So, Egypt, you want to be a BRICS country?

Egyptian President Mohamed Morsy has spent the past three days in India on his first state visit to the country. Before heading to New Delhi, though, he floated an odd — and more than a little ambitious — idea. "I am hoping BRICS would one day become E-BRICS where E stands for Egypt," he told ...

PRAKASH SINGH/AFP/Getty Images
PRAKASH SINGH/AFP/Getty Images
PRAKASH SINGH/AFP/Getty Images

Egyptian President Mohamed Morsy has spent the past three days in India on his first state visit to the country. Before heading to New Delhi, though, he floated an odd -- and more than a little ambitious -- idea.

"I am hoping BRICS would one day become E-BRICS where E stands for Egypt," he told India's The Hindu in an interview in Cairo published this week.

It's a bold proposal. The Kremlin has acknowledged the comments but didn't seem particularly enthused about the idea, and it's unclear whether Morsy broached the subject in his meetings with Indian Prime Minister Manmohan Singh. The BRICS -- that's Brazil, Russia, India, China, and South Africa -- are an economic alliance of top-tier rising powers, the crème de la crème of the developing world. Egypt? Not so much.

Egyptian President Mohamed Morsy has spent the past three days in India on his first state visit to the country. Before heading to New Delhi, though, he floated an odd — and more than a little ambitious — idea.

"I am hoping BRICS would one day become E-BRICS where E stands for Egypt," he told India’s The Hindu in an interview in Cairo published this week.

It’s a bold proposal. The Kremlin has acknowledged the comments but didn’t seem particularly enthused about the idea, and it’s unclear whether Morsy broached the subject in his meetings with Indian Prime Minister Manmohan Singh. The BRICS — that’s Brazil, Russia, India, China, and South Africa — are an economic alliance of top-tier rising powers, the crème de la crème of the developing world. Egypt? Not so much.

Let’s put this in perspective. The average GDP of the BRICS countries in 2011 (in current U.S. dollars, according to the World Bank) was $2.78 trillion dollars. Egypt? $230 billion. The country’s development isn’t exactly in high gear, either. The instability of the revolution has dealt a blow to Egypt’s economy, and its estimated growth rate for 2012 is a meager 2 percent, which places it behind four of five BRICS countries. Even as Morsy was meeting with Singh, he was sharing the front page of Egyptian dailies with the news that BMW, Mercedes-Benz, and Hyundai are planning to withdraw from the Egyptian market as new customs laws take effect.

Morsy knows this, and clarified that he hopes "the E-BRICS would emerge when we start moving the economy." So it’s something of a longer-term goal. Perhaps Morsy might consider one of these starter coalitions instead? Then again, the MIKT (Mexico, Indonesia, South Korea, Turkey) countries, which are moving beyond "emerging market" territory, have an average GDP of $973 billion, so it might still be a stretch. In the same interview with The Hindu, Morsy expressed a desire to be more active in the Non-Aligned Movement. It’s probably a good place to start; the NAM is far less discriminatory.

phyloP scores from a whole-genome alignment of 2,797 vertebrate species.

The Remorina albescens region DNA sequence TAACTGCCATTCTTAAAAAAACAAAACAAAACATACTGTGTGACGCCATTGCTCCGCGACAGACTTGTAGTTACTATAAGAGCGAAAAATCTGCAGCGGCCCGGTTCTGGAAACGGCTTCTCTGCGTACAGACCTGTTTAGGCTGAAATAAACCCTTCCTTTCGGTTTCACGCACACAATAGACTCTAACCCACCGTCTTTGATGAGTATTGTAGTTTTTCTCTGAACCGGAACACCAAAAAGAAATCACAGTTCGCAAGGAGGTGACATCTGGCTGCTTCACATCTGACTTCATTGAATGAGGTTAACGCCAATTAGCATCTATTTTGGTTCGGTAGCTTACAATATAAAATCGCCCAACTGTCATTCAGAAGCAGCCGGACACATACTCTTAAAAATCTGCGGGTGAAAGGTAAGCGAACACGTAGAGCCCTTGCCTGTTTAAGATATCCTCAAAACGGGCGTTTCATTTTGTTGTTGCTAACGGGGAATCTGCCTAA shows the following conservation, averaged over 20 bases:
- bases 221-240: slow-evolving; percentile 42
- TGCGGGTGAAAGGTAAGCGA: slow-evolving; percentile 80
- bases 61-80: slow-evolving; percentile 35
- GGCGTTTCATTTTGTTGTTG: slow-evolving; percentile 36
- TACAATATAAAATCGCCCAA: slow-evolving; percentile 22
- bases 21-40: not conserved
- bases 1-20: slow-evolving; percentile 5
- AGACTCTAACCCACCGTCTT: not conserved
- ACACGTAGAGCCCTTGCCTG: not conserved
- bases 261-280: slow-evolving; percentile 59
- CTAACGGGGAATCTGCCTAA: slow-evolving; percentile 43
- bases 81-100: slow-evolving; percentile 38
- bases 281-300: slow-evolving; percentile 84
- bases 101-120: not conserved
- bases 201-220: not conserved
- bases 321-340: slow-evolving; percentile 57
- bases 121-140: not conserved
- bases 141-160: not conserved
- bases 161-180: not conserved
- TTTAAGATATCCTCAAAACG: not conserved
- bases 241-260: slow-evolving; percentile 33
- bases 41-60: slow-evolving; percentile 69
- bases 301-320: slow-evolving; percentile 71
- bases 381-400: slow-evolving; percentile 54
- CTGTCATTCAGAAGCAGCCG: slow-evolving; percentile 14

J. Dana Stuster is a policy analyst at the National Security Network. Twitter: @jdanastuster

More from Foreign Policy

An illustration shows George Kennan, the father of Cold War containment strategy.
An illustration shows George Kennan, the father of Cold War containment strategy.

Is Cold War Inevitable?

A new biography of George Kennan, the father of containment, raises questions about whether the old Cold War—and the emerging one with China—could have been avoided.

U.S. President Joe Biden speaks on the DISCLOSE Act.
U.S. President Joe Biden speaks on the DISCLOSE Act.

So You Want to Buy an Ambassadorship

The United States is the only Western government that routinely rewards mega-donors with top diplomatic posts.

Chinese President Xi jinping  toasts the guests during a banquet marking the 70th anniversary of the founding of the People's Republic of China on September 30, 2019 in Beijing, China.
Chinese President Xi jinping toasts the guests during a banquet marking the 70th anniversary of the founding of the People's Republic of China on September 30, 2019 in Beijing, China.

Can China Pull Off Its Charm Offensive?

Why Beijing’s foreign-policy reset will—or won’t—work out.

Turkish Defense Minister Hulusi Akar chairs a meeting in Ankara, Turkey on Nov. 21, 2022.
Turkish Defense Minister Hulusi Akar chairs a meeting in Ankara, Turkey on Nov. 21, 2022.

Turkey’s Problem Isn’t Sweden. It’s the United States.

Erdogan has focused on Stockholm’s stance toward Kurdish exile groups, but Ankara’s real demand is the end of U.S. support for Kurds in Syria.